Chancellor Angela Merkel is on an official visit to Russia to further economic ties between Russia and Germany. One area in which partnerships beckon is Russia's preparation for the 2014 Winter Olympics in Sochi.
The Olympics is a major event for businesses, as well
The German economy recognized the potential for business in connection with Russia's preparation for the 2014 Winter Olympics as early as 2007, when the Committee on Eastern European Economic Affairs in Berlin organized the working group designed especially for the Games.
Edward Kinsbruner is involved with the committee and is well aware of the possibilities for German companies in Sochi.
Hosting the 2014 Olympics is a big deal for Russians
"The aim of this working group is to make German companies aware of their chances in preparation for the Sochi Games in 2014. German companies are themselves in the phase of concentrating their efforts on establishing contracts and we are looking to support them both economically and politically," Kinsbruner told Deutsche Welle.
A few weeks ago, Prime Minister Vladimir Putin hosted the chief of the International Olympic Committee Jacques Rogge in Sochi for the first time. At their meeting, Putin said only 20 percent of all investment is planned to go directly into stadium building and infrastructure costs. The lion's share of the funds is to be put into modernization of the region.
"We see the Olympic Games as an ideal occasion for the development of southern Russia," Putin told reporters after the meeting.
Siemens looks to profit from infrastructure development
Leading German firm Siemens, meanwhile, has already secured over 700 million euros ($891.6 million) in contracts in Sochi - at this point, above all in turbines and generators for local power plants. The engineering giant says it's looking to at least double those numbers in the run up to the Games.
Mathias Merta, who works for Siemens as a commercial manager in St. Petersburg, says the most lucrative opportunity is in infrastructure - the production and delivery of regional trains.
Siemens ICE trains will help transport spectators in Sochi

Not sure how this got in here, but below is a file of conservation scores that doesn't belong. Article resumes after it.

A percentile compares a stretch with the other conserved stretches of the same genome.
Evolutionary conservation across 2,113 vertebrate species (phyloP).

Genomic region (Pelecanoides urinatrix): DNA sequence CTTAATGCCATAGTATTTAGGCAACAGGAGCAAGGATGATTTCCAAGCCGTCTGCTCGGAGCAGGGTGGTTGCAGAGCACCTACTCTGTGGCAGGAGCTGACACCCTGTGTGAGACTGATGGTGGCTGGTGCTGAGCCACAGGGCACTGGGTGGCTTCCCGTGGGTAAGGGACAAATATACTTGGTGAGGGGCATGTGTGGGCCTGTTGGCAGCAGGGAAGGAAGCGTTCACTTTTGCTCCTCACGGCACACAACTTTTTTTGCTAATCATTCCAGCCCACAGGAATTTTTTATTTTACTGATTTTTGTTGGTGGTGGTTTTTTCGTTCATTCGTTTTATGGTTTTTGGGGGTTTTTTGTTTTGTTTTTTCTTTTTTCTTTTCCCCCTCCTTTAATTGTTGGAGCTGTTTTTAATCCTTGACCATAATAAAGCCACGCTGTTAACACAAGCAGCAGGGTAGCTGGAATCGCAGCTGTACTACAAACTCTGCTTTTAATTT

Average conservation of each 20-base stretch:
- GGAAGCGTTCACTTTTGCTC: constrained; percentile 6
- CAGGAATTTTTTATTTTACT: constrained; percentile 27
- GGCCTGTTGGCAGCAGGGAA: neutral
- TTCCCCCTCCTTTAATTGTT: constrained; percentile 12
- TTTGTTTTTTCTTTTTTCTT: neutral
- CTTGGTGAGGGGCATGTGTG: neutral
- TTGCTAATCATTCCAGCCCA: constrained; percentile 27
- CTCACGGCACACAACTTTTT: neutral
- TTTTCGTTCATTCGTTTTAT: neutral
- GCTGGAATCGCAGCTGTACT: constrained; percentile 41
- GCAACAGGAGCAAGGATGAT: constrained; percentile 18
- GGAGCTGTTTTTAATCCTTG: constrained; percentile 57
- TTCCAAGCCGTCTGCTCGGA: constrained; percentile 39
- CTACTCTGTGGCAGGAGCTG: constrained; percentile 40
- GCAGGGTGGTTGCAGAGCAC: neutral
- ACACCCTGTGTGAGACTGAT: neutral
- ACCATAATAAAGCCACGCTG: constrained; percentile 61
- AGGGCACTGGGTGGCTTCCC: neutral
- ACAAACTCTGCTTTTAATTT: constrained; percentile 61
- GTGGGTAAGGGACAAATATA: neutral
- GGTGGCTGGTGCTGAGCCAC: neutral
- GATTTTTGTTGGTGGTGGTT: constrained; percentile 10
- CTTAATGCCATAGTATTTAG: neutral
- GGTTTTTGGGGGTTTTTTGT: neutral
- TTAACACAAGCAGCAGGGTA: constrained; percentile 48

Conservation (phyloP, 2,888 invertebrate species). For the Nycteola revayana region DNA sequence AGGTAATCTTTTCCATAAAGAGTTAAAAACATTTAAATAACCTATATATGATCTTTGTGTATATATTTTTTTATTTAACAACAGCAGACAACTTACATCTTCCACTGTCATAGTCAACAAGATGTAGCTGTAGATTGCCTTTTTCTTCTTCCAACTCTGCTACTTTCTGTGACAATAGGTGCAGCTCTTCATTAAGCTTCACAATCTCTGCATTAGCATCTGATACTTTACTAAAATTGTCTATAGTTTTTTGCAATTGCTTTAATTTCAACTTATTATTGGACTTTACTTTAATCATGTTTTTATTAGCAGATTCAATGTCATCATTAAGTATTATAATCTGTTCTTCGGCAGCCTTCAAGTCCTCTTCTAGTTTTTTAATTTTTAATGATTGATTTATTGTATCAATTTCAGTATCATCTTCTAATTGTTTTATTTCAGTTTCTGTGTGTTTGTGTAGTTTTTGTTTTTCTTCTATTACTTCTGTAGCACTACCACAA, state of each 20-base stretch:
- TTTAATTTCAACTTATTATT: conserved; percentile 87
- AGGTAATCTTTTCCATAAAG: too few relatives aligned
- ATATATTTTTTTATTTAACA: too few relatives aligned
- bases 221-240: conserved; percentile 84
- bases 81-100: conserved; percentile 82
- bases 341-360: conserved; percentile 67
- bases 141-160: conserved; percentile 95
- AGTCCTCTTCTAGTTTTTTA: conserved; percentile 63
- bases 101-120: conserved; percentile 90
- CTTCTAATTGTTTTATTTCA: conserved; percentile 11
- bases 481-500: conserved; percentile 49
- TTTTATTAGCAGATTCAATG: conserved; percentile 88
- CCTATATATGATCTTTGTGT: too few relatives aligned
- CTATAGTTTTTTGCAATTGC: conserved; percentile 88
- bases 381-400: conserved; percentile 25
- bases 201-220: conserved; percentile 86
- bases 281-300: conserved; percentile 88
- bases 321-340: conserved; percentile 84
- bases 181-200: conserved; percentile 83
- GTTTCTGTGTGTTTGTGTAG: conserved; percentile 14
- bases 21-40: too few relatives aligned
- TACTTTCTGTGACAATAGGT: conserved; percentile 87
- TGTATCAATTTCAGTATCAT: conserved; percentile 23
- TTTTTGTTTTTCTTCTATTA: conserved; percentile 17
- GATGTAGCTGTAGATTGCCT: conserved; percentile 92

"Our partners in Russia have already confirmed an order of around 38 trains, made 100 percent in Germany at our Krefeld location. That alone will amount to around 410 million euros. We're also working other joint venture orders, but we still have to see how those will be split up between our contingent and that of the local companies," Merta told Deutsche Welle.
In the end, the regional train order could result in revenues of close to 600 million euros. The trains, however, aren't only planned for use in Sochi.
"Some will be used in the capital Moscow and other cities. But during the Olympic Games, there will be a fleet present in Sochi, that's for sure. The trains will be used to transport people between Sochi and Krasnaja Poljana, a mountainous area in the nearby Caucasus," said Merta.
German firm plans development of ski jumps
Meanwhile, another German company is in charge of the planning and development of the Gornaya Karusel, a ski resort at Krasnaja Poljana, where two Olympic ski jumps are being constructed.
Matthias Kohlbecker, of Kohlbecker Architects and Engineers, says he has been working on the Krasnaja Poljana project for more than four years.
Sochi is a gateway to Russia for some German businesses
"We've been in Russia now since 2006, when Sochi was still just a candidate city. First we had to open our Russian office and work on all the licenses. But after that we did very good business until the financial crisis set in. This year, starting in March-April, business has begun increasing again," he said.
Kohlbecker wants most of all to be involved in the building of a theme park in Sochi, for which his company has already provided completed plans. And he is looking to branch out to hotel construction in Sochi and around Russia, as well.
Kohlbecker's aspirations mirror those of many German companies, who also look to use the Sochi Games as kindling for much greater business in the Russian market in the future.
Author: Andrew Gurkov/glb
Editor: Martin Kuebler